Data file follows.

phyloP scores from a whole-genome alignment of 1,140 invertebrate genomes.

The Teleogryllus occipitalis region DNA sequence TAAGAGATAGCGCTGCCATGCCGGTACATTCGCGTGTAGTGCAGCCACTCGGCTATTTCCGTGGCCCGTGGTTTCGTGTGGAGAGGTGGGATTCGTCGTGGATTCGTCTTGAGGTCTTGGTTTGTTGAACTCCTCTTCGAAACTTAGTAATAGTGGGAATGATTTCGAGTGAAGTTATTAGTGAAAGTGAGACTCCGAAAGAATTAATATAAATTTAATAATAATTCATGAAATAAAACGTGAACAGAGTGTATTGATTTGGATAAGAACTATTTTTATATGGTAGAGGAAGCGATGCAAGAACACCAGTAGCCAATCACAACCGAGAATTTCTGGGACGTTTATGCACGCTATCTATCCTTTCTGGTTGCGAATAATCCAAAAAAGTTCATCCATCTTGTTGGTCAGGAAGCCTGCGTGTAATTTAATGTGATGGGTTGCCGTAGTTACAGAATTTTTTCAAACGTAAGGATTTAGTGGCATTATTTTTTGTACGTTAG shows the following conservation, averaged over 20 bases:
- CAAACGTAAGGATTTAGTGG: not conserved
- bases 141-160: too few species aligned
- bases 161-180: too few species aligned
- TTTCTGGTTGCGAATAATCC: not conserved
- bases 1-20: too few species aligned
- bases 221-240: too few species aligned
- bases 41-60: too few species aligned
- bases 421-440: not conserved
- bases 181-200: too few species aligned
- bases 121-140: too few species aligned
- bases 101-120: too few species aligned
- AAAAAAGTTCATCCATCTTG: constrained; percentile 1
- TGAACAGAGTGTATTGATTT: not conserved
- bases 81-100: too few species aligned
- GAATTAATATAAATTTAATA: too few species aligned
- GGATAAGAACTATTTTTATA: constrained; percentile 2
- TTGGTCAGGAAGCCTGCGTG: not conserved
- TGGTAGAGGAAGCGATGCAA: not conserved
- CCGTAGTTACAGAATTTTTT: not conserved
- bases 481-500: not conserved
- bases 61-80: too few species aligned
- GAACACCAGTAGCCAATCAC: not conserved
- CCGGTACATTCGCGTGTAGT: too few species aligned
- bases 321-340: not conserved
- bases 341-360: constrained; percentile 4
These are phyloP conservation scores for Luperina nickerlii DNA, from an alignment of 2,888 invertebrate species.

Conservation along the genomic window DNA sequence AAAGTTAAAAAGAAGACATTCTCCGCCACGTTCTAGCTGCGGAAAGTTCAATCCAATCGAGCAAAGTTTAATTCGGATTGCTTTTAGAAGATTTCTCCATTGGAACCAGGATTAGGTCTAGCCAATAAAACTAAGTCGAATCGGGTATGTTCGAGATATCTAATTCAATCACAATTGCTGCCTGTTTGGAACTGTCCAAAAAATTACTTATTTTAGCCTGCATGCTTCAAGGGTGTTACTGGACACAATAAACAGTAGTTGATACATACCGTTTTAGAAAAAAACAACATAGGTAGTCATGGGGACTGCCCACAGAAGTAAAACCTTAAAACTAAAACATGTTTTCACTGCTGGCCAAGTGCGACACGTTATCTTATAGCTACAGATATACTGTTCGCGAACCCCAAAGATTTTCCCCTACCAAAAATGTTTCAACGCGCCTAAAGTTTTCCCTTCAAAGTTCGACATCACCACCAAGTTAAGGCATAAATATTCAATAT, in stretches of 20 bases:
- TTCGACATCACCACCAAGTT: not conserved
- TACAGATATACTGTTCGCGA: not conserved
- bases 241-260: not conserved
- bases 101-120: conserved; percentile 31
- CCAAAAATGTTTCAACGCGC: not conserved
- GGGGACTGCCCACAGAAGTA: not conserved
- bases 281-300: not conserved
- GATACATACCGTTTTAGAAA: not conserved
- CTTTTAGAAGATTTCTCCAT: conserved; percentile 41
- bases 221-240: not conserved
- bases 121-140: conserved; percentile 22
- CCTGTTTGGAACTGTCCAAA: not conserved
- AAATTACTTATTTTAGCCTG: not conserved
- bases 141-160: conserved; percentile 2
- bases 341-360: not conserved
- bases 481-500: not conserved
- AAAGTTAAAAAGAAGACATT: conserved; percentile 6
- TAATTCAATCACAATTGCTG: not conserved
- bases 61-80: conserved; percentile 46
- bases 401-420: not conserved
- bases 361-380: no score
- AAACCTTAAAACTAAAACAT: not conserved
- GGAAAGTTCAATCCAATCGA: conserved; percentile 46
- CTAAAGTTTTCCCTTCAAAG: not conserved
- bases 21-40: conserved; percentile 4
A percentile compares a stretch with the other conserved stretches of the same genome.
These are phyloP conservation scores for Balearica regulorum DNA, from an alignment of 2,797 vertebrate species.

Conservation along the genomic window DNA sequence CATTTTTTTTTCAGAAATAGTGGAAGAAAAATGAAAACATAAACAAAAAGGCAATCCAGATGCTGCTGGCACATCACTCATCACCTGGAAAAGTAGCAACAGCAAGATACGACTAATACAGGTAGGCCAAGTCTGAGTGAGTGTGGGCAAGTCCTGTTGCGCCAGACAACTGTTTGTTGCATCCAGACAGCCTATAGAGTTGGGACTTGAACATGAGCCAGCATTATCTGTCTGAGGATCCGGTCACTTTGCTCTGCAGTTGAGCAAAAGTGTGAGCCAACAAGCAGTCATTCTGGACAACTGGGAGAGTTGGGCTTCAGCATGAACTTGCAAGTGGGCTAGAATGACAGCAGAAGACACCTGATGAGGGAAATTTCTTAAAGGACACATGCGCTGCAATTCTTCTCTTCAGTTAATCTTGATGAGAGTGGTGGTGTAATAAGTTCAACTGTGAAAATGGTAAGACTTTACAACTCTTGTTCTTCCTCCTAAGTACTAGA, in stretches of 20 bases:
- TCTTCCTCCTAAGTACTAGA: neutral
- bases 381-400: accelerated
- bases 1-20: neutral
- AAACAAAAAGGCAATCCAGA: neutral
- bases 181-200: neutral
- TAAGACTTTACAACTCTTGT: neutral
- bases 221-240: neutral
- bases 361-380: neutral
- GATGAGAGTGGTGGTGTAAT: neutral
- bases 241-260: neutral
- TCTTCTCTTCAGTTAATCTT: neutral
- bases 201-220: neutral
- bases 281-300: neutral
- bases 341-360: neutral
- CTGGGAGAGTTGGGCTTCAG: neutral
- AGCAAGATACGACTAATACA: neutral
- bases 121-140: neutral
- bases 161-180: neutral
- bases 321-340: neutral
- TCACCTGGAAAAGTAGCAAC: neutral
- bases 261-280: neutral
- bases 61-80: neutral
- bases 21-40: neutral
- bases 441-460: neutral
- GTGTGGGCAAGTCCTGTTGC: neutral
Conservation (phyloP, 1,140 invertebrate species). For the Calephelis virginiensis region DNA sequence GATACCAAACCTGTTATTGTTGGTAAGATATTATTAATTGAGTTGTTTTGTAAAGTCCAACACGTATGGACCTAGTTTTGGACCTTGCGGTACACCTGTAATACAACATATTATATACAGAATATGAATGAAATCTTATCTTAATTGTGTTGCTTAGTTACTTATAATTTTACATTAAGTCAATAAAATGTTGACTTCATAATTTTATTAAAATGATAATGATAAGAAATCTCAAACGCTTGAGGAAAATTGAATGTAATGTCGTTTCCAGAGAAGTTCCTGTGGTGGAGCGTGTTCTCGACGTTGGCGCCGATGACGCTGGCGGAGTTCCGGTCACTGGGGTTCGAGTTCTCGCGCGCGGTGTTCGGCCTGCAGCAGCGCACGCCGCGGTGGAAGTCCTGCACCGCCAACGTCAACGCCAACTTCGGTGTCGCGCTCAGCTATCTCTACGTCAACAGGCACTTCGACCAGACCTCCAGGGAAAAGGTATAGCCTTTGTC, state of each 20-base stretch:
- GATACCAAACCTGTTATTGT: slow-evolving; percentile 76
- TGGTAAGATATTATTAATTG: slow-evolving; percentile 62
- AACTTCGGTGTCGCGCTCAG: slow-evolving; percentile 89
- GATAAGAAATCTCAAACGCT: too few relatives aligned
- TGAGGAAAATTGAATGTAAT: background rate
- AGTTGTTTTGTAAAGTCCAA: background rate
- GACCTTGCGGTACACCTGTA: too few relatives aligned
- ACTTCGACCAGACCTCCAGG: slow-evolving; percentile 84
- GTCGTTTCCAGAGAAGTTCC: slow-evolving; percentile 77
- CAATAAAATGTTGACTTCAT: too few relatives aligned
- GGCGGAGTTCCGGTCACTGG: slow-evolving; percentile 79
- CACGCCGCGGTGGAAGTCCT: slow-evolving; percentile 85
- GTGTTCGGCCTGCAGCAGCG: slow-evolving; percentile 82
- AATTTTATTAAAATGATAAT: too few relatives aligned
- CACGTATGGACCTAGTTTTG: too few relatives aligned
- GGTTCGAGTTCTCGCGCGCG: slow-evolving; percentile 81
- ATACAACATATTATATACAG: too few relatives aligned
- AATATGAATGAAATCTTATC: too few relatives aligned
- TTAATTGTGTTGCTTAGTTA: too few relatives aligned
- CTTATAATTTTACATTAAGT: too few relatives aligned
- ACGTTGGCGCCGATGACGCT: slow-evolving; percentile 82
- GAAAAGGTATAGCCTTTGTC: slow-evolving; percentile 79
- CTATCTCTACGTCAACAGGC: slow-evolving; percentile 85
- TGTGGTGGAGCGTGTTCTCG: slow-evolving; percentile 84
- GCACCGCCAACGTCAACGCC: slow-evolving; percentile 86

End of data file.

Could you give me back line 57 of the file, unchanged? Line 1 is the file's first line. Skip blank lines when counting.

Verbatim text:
Conservation along the genomic window DNA sequence CATTTTTTTTTCAGAAATAGTGGAAGAAAAATGAAAACATAAACAAAAAGGCAATCCAGATGCTGCTGGCACATCACTCATCACCTGGAAAAGTAGCAACAGCAAGATACGACTAATACAGGTAGGCCAAGTCTGAGTGAGTGTGGGCAAGTCCTGTTGCGCCAGACAACTGTTTGTTGCATCCAGACAGCCTATAGAGTTGGGACTTGAACATGAGCCAGCATTATCTGTCTGAGGATCCGGTCACTTTGCTCTGCAGTTGAGCAAAAGTGTGAGCCAACAAGCAGTCATTCTGGACAACTGGGAGAGTTGGGCTTCAGCATGAACTTGCAAGTGGGCTAGAATGACAGCAGAAGACACCTGATGAGGGAAATTTCTTAAAGGACACATGCGCTGCAATTCTTCTCTTCAGTTAATCTTGATGAGAGTGGTGGTGTAATAAGTTCAACTGTGAAAATGGTAAGACTTTACAACTCTTGTTCTTCCTCCTAAGTACTAGA, in stretches of 20 bases: